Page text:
Canada is a very diverse nation, both in terms of culture and ethnicity. One of the policy responses by the government to this growing diversity was making multiculturalism official in the early 1970s. While to this day, multiculturalism has been official for almost 40 years, it is still a highly debated topic. Indigenous law, immigration and refugee law stand at the forefront of the controversy regarding multicultural laws.
Central to the multiculturalism policy in the early 1970s was the official recognition of diverse cultures. Not only was equity guaranteed, but different ethnic groups were encouraged to retain their cultural traditions and languages instead of assimilating into mainstream society. In support of this idea, the government not only made multiculturalism official, but also established cultural programs, as well as anti-discriminatory policies using their own budget. However, it is important to note that while the multiculturalism policy does technically include Aboriginal peoples, the emphasis has been on new immigrants. It is this emphasis which has brought about the controversial issues, and by extension new laws to protect them.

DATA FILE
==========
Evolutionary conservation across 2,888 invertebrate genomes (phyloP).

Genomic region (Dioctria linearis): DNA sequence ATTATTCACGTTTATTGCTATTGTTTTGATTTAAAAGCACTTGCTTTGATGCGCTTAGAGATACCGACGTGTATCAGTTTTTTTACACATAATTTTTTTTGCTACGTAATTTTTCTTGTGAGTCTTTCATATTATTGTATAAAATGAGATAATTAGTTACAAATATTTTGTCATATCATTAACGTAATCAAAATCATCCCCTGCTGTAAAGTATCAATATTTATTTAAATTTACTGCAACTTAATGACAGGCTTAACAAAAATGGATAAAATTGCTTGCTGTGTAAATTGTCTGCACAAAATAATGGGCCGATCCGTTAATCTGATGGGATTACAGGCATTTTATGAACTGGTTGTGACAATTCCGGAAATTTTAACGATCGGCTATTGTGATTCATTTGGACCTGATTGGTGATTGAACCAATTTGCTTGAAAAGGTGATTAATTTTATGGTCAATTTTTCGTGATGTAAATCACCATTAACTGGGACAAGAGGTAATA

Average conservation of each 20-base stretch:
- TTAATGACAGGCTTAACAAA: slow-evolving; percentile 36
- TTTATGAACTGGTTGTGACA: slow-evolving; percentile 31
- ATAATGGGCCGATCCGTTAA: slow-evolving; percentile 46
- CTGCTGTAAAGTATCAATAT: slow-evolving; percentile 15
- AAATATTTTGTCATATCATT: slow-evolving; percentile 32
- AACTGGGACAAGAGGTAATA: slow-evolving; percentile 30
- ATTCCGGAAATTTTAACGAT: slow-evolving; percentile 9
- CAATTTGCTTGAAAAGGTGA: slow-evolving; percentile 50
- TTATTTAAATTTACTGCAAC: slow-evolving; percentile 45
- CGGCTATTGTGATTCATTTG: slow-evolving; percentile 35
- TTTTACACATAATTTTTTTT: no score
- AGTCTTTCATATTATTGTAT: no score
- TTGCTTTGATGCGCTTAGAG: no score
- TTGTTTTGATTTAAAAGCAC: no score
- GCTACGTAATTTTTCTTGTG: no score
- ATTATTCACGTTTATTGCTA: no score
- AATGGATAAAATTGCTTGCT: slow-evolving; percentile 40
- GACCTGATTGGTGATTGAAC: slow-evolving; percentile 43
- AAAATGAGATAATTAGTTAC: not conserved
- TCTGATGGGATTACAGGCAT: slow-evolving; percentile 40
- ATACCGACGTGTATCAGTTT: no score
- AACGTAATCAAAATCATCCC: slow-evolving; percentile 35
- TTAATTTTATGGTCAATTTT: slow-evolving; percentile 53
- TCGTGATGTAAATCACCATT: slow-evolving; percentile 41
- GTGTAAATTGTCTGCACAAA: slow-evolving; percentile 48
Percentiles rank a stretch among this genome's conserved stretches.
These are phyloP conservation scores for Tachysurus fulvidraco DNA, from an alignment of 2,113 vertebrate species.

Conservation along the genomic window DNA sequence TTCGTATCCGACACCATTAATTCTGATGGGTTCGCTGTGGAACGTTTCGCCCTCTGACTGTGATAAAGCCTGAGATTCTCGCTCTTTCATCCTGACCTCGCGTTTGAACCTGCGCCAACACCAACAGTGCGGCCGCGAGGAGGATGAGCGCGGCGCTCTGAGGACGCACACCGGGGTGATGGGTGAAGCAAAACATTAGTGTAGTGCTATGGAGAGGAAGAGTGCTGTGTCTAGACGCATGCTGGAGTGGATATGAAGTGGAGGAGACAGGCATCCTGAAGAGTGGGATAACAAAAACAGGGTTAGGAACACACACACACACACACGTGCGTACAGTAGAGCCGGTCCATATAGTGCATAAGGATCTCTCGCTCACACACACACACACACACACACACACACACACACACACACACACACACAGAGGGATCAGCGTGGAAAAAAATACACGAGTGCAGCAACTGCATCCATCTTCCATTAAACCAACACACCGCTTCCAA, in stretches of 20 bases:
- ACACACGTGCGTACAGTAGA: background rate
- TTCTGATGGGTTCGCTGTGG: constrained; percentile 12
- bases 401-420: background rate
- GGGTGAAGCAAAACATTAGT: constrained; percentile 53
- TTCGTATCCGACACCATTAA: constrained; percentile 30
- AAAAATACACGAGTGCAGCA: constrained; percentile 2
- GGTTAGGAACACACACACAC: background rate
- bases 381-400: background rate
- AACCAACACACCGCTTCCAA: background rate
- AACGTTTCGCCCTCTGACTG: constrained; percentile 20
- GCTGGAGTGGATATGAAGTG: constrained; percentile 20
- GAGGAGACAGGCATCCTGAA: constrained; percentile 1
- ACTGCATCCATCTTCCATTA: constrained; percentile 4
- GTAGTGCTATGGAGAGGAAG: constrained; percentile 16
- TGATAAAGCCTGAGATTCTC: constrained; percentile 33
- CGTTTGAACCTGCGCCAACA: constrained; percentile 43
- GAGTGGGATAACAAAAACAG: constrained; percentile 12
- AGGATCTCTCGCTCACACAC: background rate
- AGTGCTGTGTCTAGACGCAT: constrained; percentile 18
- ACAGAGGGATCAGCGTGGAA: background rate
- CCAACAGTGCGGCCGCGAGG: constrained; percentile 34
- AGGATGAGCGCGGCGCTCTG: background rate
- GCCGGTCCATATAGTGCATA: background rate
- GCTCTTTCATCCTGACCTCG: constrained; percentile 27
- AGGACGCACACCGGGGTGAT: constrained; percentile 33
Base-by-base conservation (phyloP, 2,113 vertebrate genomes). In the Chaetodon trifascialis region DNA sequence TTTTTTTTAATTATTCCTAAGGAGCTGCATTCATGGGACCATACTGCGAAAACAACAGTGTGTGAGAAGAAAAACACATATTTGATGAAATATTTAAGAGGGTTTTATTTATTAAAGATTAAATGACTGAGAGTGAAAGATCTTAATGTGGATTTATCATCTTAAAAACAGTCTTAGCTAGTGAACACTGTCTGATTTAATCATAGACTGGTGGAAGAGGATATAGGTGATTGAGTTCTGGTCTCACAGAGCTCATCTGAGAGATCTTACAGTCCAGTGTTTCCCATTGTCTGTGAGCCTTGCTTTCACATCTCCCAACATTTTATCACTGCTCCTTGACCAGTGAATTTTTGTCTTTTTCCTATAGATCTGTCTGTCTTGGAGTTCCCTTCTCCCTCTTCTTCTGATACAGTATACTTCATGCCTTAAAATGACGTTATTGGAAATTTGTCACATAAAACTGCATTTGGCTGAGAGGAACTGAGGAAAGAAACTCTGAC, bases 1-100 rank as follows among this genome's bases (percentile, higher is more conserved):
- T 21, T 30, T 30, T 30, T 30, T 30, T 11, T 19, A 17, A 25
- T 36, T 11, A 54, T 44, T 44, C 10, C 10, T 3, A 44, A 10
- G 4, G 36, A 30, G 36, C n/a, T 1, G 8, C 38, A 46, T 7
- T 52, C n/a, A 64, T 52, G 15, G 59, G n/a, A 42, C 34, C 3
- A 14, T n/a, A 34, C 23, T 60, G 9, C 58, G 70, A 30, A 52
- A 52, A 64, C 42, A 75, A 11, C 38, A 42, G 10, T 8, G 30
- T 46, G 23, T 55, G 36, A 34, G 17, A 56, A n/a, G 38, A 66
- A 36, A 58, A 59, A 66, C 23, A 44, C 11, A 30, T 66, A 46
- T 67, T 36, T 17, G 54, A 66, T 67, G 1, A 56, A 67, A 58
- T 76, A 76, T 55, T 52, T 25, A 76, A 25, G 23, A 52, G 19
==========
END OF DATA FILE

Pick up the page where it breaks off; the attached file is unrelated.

Although the Canadian Multiculturalism Act was passed by the federal government, there has been significant development in this area at the provincial level. For example, Nova Scotia passed their own Multiculturalism act in 1989.